I hadn't been back to this magical city, where I lived in the early 1990s, for nine years, and thought my observations of what's changed since then might be of marginal interest to 11 of you.
Aside from tourism, the entire Czech economy is run on SMS messages. I'm not kidding. Television is dominated by reality shows where the audience makes inevitably ridiculous votes using text messages on their cell phones. A friend who designs free open source software for Second World radio stations and news organizations reports that his Czech colleagues have developed a viable SMS-based revenue stream for organizations that are otherwise cash-strapped. In more than one transactional category, Czechs prefer to use text messages instead of credit cards, because obtaining plastic is just "too complicated." People text each other so much here that last night, when I made a joke about how "Czechs probably SMS each other on the toilet," two of my companions suddenly looked guilty, and admitted that they'd both done precisely that earlier in the day.
EU membership = wine shops galore. The phrase "Le Beaujolais Nouveau est arrive" was as foreign here 10 years ago as "Mamoo-dockface in the banana patch"; now you see it on every freakin' street corner downtown. It's no surprise that Czechs embrace the hooch (they already rank at our near the top of the world in both per-capita beer drinking and per-capita pot-smoking), but now they're getting all fancy about it, instead of just filling up their empty plastics with sweet Moravian rot at the nearest tram stop.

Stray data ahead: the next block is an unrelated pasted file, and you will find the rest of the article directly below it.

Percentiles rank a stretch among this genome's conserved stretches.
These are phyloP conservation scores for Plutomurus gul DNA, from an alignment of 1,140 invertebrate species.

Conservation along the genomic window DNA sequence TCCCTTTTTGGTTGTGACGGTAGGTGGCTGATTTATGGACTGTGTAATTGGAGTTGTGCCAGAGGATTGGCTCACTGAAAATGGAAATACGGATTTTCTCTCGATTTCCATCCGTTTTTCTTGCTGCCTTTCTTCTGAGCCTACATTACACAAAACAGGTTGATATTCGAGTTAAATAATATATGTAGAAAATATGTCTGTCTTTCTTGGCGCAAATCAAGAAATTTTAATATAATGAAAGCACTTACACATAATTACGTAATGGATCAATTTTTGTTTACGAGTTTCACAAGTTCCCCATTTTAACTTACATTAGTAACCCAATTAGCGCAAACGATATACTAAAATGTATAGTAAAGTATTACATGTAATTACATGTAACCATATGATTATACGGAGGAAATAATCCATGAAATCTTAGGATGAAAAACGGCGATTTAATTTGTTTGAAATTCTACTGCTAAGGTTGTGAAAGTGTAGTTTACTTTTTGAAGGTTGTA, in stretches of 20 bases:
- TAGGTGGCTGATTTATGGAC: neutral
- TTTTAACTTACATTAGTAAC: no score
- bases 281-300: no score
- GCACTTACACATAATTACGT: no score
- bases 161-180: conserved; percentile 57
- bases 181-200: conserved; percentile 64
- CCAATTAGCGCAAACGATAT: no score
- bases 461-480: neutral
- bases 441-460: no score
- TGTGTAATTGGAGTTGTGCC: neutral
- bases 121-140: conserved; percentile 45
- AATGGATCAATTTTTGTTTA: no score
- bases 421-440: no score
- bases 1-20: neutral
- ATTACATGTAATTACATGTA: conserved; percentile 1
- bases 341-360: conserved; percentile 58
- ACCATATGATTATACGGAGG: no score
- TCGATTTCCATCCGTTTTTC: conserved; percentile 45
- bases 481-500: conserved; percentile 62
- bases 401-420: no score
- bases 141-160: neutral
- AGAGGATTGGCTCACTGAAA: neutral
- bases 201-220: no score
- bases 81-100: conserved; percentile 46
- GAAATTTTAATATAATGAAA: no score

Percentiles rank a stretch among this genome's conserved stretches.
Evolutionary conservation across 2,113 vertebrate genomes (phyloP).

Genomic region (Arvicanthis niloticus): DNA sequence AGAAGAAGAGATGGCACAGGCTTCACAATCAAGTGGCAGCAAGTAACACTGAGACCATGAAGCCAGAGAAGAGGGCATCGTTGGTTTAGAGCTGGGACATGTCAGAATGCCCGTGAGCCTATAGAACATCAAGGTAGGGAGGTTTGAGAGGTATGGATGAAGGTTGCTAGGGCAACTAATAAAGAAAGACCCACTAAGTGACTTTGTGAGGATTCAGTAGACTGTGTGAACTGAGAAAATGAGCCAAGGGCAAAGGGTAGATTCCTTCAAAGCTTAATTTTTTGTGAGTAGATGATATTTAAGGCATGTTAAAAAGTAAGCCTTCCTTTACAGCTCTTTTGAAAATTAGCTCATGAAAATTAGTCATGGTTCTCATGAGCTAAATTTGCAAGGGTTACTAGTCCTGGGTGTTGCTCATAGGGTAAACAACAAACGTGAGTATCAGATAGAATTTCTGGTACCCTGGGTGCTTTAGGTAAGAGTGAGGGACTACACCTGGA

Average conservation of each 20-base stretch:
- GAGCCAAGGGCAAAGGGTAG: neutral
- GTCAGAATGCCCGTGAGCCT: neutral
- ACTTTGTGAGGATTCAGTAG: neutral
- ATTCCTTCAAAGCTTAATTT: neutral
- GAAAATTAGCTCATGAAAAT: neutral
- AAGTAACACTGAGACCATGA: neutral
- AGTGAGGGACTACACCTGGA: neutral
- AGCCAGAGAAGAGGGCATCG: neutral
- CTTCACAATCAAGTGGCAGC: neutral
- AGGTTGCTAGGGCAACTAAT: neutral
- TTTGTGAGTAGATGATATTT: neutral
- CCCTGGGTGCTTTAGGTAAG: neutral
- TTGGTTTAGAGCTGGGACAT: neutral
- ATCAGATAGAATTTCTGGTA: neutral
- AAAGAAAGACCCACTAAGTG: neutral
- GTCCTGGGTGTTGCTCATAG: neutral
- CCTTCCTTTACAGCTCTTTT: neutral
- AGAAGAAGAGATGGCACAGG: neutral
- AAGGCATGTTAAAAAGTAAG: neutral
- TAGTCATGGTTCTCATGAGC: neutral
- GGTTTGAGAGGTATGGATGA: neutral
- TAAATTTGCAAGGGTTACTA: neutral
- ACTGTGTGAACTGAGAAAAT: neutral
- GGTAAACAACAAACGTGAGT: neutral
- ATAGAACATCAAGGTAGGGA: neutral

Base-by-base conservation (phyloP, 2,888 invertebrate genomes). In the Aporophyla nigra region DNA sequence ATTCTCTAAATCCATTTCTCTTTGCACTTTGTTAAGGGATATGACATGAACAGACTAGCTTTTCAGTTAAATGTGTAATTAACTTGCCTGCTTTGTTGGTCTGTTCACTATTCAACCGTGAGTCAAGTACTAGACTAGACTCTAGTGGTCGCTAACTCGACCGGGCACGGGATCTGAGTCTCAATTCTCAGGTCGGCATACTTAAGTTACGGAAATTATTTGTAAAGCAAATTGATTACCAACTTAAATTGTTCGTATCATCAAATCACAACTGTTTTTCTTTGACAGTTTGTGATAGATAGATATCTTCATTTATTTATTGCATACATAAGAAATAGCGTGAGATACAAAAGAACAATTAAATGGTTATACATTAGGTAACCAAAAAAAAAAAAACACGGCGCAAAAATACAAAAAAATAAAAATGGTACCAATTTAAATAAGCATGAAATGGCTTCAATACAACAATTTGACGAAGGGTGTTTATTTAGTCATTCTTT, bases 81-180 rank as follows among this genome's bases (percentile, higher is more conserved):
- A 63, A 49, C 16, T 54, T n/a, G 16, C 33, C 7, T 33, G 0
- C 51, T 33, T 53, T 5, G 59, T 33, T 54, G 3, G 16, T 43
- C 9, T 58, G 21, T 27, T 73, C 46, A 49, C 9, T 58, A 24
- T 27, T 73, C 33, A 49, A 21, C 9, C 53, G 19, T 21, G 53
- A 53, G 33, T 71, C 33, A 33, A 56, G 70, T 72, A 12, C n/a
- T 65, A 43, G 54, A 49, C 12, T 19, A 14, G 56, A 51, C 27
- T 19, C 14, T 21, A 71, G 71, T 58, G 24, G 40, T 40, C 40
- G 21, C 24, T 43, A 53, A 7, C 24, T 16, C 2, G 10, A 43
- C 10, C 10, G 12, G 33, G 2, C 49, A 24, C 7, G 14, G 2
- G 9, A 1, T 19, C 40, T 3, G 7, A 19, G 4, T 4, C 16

Vaclav Klaus is still an asshole. The world's most overrated "Thatcherite" has been hi-fiving Kazakh dictator Nursultan Nazarbayev on the occasion of his fraudulent election, earning cheap western applause for mis-comparing "NGOism" and "Europeanism" to Communism, all while continuing to yank his party to the economic left of Hungarian socialists.
The kazoo-sounds of goofy expatriate media continue to fart along. Recent casualties include the bilingual entrepreneur/lifestyle mag The Prague Tribune, after a dozen years; recent additions include a screechy little cultural rag called The Alsoran. The English-ghetto press in non-English countries is always a weird and highly contested sub-genre, but one that still manages to compact more personality in each flawed issue than a dozen papers back in the Real World.
And, as I used to think back in the day, if this ain't the "real world," well, maybe it oughtta be.